Hungarian Competition Authority - draft fining guidelines published for consultation
The Hungarian Competition Authority (GVH) has published drafts of its new fining guidelines both for antitrust and unfair commercial practices cases. What are the main proposed changes?
The GVH's new drafts (as available on the GVH's website in Hungarian) contain a rather complex fine calculation method, which is somewhat more sophisticated than the earlier model. The five main steps of the fine calculation would be as follows:
- setting a starting amount: based on the relevant turnover and a "case-based ratio" (a system of points from 0 to 60 depending on the type of infringement committed and the market effects of the infringement);
- setting the basic amount: checking various aggravating and mitigating circumstances, which may reduce or increase the amount;
- correction of the basic amount: a) possible recidivism, b) any undue advantages achieved by the infringement, c) deterrence and d) the overall 10% maximum of the fine;
- possible cooperation by the party: a) leniency, b) settlement, c) active steps to remedy the infringement, d) compliance programs, e) other cooperation;
- possible reductions / payment in instalments due to financial difficulties.
The planned changes within this five step procedure can be summarised along the following key points:
- As stated, the starting amount of the fine will be based on two factors: the relevant turnover and a "case-based ratio". Importantly, the GVH plans to start the fine calculation (the establishment of the "basic amount) by taking 30% of the relevant turnover (ie typically the turnover of the given company achieved from the relevant market): this was previously only 10%;
- to ensure the overall goal of deterrence, there will also be certain minimum levels for the "case-based ratio" in specific cases: for example, it cannot go below 20 points in public procurement cartel cases or 15 points for serious vertical restraints (such as resale price maintenance);
- the starting amount could then be increased or decreased by minor, intermediate and important aggrevating and mitigating factors. A minor factor could entail a change between 0-5%, an intermediate factor between 5-15% an important factor between 15-25%. The factors include the extent of the company's role in the infringement, state inducement, culpability, etc.;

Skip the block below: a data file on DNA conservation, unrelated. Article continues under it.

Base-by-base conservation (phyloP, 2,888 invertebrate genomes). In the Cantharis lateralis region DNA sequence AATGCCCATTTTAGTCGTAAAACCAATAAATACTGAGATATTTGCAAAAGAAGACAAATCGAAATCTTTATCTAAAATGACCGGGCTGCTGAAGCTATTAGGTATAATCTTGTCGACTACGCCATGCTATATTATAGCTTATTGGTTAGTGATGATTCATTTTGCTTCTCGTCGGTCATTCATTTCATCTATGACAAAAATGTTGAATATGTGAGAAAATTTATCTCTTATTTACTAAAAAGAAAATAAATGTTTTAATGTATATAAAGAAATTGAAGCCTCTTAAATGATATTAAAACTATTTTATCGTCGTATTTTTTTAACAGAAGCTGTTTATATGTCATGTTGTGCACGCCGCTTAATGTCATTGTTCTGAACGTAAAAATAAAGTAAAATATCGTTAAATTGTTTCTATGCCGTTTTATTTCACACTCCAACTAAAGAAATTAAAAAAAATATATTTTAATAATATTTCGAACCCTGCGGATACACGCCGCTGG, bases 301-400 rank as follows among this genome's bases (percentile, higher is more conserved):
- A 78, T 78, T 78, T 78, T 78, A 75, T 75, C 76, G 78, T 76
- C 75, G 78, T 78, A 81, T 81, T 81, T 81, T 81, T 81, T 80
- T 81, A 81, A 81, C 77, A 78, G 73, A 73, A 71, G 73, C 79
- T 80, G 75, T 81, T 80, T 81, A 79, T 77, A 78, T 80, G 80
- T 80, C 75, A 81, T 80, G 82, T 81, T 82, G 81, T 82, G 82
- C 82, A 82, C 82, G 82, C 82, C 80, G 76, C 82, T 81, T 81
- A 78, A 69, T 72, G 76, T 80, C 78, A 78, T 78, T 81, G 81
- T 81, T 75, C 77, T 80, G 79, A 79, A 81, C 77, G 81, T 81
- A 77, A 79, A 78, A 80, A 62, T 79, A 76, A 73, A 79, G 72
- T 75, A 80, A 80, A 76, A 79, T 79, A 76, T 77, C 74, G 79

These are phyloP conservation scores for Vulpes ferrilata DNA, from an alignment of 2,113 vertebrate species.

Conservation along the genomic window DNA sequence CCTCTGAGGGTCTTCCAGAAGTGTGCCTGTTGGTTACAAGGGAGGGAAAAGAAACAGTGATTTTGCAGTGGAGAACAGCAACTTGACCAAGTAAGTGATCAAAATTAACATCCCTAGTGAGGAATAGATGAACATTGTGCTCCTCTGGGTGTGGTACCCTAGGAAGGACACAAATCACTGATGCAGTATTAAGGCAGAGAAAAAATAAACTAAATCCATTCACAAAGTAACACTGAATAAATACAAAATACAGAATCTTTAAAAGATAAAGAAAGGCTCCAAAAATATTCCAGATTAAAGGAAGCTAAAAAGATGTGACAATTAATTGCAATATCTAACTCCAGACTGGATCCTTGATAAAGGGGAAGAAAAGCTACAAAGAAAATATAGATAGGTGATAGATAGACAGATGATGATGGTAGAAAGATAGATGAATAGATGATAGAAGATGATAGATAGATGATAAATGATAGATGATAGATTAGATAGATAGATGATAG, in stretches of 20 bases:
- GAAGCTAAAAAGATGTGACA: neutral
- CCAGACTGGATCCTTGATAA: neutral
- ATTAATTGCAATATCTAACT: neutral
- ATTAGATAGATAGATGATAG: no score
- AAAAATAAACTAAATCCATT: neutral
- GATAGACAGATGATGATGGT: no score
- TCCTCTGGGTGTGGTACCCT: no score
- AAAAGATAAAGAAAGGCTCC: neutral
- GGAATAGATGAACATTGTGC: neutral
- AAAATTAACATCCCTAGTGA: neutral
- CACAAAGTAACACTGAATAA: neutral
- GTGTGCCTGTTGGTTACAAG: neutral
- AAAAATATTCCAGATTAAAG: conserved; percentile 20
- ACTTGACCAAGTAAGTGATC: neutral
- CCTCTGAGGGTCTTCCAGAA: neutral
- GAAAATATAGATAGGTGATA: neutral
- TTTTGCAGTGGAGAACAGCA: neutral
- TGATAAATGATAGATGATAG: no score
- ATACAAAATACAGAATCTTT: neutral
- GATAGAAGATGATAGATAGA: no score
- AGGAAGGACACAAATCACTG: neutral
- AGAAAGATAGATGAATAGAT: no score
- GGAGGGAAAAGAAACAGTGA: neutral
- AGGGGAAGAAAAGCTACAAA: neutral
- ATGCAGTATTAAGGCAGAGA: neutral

- a very strong emphasis is put on recidivism: under the new rules, a repeated infringement would be taken into account (i) in relation to the entire company group in question, (ii) in case of infringements of EU law, any other EU competition authority's decision would be relevant and (iii) the relevant period for previous infringements would be increased to 15 years. A repeated infringement could even entail a 100% increase of the basic fine amount;
- a further important novelty is the description of the factors to be taken into account when evaluating the extent of the reduction in the unique Hungarian settlement procedure, whereby a settlement could entail a reduction of up to 30 % (as opposed to, e.g. the 10% fixed reduction rate before the European Commission). For example, SME's can expect a higher reduction here;
- a further important novely of the draft guidelines is the recognition of compliance programs as a relevant issue from the perspective of setting the amount of the fine. A compliance program implemented before the initiation of the GVH proceedings in itself does not entail a reduction; however, if the given party can prove that the compliance program contributed to the provision of relevant evidence within the framework of a leniency application, then this could entail a maximum 10% reduction. In case of compliance programs to be implemented after the intitiation of the GVH proceedings, the rate of reduction is smaller (up to 5%) and such reduction is only provided if (i) the program is undertaken to be implemented in conjuction with a leniency application, a participation in a settlement procedure or active measures to rectify the harm caused by the infringement and (ii) if they comply with the relevant international standards;
The new guidelines would generally be applicable in case of GVH proceedings initiated after their adoption. However, the they would already apply in GVH proceedings where the statement of objections has not been issued by the GVH: in such cases, however, certain more stringent provisions would not be taken into account (such as the increase of the "basic amount" from 10% to 30% and the minimum levels for the "case-based ratio".
The deadline for submitting comments to the draft guidelines is 29 September, which comments may result in various changes to the current text. It is expected that the new guidelines would enter into force some time in October 2017.